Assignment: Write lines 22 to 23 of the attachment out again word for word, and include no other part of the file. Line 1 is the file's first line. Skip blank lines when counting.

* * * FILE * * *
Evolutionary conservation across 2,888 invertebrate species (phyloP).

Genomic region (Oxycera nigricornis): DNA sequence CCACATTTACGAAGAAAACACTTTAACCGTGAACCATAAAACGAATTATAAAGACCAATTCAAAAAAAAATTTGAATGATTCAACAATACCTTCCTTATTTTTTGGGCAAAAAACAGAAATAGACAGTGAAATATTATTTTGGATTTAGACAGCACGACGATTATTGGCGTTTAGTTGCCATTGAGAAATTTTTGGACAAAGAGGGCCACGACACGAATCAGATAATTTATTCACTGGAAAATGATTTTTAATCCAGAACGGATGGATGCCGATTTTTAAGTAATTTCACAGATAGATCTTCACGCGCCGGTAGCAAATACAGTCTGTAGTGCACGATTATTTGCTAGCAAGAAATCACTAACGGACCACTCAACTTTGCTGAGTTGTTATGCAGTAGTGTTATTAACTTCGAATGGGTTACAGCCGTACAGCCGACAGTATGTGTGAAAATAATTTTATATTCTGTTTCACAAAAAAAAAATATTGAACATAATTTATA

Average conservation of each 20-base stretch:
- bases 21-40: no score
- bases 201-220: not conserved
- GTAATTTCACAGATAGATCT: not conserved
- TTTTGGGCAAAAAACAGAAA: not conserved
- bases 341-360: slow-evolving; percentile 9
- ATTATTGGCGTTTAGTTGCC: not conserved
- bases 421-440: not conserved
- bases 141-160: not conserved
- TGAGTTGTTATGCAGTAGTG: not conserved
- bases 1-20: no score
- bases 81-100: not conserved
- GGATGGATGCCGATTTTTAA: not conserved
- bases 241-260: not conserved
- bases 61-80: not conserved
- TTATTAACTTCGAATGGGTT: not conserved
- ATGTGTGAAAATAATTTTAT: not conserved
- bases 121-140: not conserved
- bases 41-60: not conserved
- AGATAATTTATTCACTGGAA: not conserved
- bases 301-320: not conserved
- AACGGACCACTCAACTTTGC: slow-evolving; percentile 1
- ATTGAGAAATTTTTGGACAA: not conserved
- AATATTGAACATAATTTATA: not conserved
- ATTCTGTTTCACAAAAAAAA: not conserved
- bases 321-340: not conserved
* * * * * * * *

- AGATAATTTATTCACTGGAA: not conserved
- bases 301-320: not conserved